I use both analog and digital photography within my work and don't really see a hierarchy but like having different tools for different things. I think each tool (method, process) has a language and history that can feed into the overall meaning of the work.
One of the most important things a photographer needs to know is what a good print looks like. Working in a darkroom will hone that knowledge and the skill needed. I spent 40 years of my life spending time doing just that in my darkroom. I no longer miss the darkroom time but the print education learned is now transferred to my computer and printer. If you’re a young photographer find, and study, great prints. Most importantly, discover why they are great!
I’ve been a fully analog photographer for 30 years. I appreciate the query on darkrooms, but I want to clear up a few misconceptions. You say “film photography is infinitely more expensive than digital”. Wrong. I can’t disagree that film photography requires money, but the gap with digital is closer than you think. Digital workflow requires significant and ongoing investment in computers, cameras (I’ve been using the same film camera for 15 years), printers, paper, ink, etc. The entire process relies on tools with built-in obsolescence and constant upgrades. All require $, just as analog processes do.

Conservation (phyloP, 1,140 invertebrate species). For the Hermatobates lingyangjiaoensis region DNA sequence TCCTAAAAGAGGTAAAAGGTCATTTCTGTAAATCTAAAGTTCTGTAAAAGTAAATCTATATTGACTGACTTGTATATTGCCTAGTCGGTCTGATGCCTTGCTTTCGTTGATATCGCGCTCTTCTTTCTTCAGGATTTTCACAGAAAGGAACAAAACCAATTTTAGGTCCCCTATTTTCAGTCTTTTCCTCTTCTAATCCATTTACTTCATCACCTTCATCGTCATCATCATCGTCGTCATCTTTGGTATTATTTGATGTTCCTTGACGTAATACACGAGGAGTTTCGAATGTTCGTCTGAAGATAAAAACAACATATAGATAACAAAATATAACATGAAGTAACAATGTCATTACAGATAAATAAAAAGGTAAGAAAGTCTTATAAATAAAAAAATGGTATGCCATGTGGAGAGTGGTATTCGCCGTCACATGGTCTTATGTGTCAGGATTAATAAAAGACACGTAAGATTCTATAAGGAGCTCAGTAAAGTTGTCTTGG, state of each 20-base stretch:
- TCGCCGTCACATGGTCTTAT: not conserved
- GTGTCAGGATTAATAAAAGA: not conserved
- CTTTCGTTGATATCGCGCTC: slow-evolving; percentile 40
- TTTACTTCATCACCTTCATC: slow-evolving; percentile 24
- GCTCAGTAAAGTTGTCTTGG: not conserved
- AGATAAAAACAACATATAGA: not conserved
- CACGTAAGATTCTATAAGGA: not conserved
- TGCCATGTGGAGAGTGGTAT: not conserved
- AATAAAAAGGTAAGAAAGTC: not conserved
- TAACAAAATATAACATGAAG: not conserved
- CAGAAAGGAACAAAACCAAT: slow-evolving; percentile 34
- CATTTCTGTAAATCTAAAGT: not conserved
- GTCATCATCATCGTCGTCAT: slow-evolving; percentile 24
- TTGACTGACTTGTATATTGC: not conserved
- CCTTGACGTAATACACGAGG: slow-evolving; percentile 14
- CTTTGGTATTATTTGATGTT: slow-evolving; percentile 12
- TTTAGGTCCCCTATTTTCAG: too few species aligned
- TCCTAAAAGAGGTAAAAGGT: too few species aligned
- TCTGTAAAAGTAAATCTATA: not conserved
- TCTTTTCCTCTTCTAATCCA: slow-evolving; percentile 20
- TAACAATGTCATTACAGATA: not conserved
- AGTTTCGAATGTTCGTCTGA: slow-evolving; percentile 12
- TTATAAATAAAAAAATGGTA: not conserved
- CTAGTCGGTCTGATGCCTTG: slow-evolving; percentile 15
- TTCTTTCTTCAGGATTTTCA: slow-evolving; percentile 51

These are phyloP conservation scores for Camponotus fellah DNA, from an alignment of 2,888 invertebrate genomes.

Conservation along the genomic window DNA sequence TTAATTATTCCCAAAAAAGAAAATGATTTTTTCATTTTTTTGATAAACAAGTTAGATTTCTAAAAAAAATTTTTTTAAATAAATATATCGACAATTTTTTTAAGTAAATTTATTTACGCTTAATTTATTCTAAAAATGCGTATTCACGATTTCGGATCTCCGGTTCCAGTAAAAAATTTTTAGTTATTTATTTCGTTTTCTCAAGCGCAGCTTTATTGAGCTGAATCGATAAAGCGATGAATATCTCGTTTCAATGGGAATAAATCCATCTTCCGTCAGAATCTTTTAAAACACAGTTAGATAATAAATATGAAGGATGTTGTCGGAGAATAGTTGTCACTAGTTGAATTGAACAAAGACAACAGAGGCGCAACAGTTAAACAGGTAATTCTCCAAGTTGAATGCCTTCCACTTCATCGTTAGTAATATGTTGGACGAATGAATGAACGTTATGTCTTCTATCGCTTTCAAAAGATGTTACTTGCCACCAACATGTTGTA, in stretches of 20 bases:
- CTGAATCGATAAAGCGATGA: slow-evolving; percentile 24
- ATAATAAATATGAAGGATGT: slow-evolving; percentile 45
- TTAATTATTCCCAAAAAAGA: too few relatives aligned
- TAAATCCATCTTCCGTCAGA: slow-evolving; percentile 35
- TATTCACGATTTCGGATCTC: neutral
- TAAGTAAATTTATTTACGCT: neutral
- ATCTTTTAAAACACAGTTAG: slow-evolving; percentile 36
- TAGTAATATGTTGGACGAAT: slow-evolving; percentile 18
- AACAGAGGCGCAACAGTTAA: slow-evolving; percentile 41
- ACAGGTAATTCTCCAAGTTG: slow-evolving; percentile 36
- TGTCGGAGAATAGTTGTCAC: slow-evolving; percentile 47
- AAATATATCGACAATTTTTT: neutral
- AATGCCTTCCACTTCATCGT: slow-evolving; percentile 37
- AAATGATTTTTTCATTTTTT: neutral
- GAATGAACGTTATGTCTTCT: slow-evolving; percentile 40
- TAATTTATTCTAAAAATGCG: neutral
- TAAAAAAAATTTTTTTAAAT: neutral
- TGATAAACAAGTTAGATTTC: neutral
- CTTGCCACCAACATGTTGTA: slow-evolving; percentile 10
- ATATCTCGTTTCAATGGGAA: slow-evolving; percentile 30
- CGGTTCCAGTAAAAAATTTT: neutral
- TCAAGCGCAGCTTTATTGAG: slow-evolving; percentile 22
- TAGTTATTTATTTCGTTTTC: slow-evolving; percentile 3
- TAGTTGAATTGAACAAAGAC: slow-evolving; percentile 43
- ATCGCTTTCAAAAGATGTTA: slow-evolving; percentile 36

Second, your essay and subsequent comments assume that darkrooms are slower, clumsier, more ponderous than digital workflow. That may be true for some photographers, and part of their charm. But for me personally, the darkroom workflow is actually more productive than digital, with better results. Using two enlargers and an RC processor I can regularly print 60-70 negs during a regular darkroom day. I do this weekly. If I had to scan, spot, retouch, and print that work digitally, I could not match that pace.
The digital workflow is admittedly better for saving and replicating established image edits. If you want to make 25 copies of a print, it’s far simpler. But that doesn’t interest me. I only make one or a few prints of any given image.
Other darkroom features—craftsmanship, meditative space, and historical roots—are just icing on the cake.